In a statement on Saturday, Spokesman for the Ministry of Foreign Affairs of the Islamic Republic of Iran Seyyed Abbas Mousavi decried the US Customs and Border Protection’s recent illegal and inhumane treatment of Iranian or Iranian-born nationals.
“Such absolutely discriminatory measures that are taken only because of the race, nationality or maybe the faith of people are totally rejected in terms of the international human rights laws and principles, and would result in accountability for the US government,” he added.
“Since those (Iranian) individuals have been questioned by the US border guards and security forces about their political and theological beliefs and their accounts in the virtual space have been also investigated coercively, such measure amounts to an example of inquisition and a blatant violation of human rights,” the spokesman deplored.
Mousavi strongly condemned the US Customs and Border Protection’s harassment of the Iranian citizens, adding, “Such measures against the Iranians are part of the US regime’s hostile and vindictive policy towards Iran and its identity and existence that transpires once in the shape of the decision to ban Iranians from entering the US, once in the threat of attack on Iran’s cultural and civilizational centres, another time in the cowardly assassination of the mythic hero of the fight against terrorism, and most recently in another form in the harassment of Iranians at the borders of the US.”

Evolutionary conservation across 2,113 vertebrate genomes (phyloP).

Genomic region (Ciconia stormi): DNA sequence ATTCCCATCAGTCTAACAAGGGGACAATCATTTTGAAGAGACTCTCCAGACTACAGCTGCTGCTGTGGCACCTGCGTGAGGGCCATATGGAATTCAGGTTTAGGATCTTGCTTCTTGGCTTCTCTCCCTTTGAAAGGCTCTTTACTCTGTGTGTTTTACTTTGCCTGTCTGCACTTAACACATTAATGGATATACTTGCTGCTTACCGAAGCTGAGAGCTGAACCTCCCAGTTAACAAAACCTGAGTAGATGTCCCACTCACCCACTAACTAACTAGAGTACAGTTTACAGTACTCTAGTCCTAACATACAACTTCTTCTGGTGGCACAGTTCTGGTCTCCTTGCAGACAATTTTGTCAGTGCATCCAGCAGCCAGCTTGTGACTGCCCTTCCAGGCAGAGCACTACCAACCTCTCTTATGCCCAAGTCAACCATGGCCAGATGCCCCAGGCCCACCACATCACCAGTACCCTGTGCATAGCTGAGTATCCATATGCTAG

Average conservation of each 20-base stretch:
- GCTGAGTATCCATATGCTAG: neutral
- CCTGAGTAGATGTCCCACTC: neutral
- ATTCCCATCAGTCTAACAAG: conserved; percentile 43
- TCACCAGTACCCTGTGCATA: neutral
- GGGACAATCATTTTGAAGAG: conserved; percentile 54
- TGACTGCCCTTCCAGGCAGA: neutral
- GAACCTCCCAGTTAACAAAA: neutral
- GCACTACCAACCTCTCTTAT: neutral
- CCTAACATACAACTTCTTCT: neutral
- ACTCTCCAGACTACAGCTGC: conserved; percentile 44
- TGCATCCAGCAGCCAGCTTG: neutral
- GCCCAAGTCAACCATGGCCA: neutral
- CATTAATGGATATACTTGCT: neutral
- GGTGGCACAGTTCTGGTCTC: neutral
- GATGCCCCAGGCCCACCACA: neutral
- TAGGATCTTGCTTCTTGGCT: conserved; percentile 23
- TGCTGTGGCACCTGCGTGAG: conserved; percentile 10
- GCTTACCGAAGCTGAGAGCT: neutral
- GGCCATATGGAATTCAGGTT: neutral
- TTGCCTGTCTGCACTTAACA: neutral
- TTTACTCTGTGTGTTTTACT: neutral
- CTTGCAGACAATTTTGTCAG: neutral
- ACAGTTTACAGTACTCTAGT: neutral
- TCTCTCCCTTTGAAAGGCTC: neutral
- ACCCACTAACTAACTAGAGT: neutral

“Such behaviour from the US government could be definitely brought to and sued by the human rights tribunals,” the spokesman concluded.
The remarks came after dozens of Iranians and Iranian-Americans were stopped at several ports of entry including one in Blaine, Washington, and the Boston Airport, in the days following the US assassination of Iranian commander, General Qassem Soleimani, and Iran’s retaliatory missile attacks on US bases in Iraq.
Some were detained for hours and reported they were asked detailed questions about or additional questioning about their political views and allegiances.
Among them was Mohammad Shahab Dehghani Hossein Abadi, an Iranian student who had a valid F-1 US student visa, but was still deported from the United States in spite of a federal court order to delay his removal.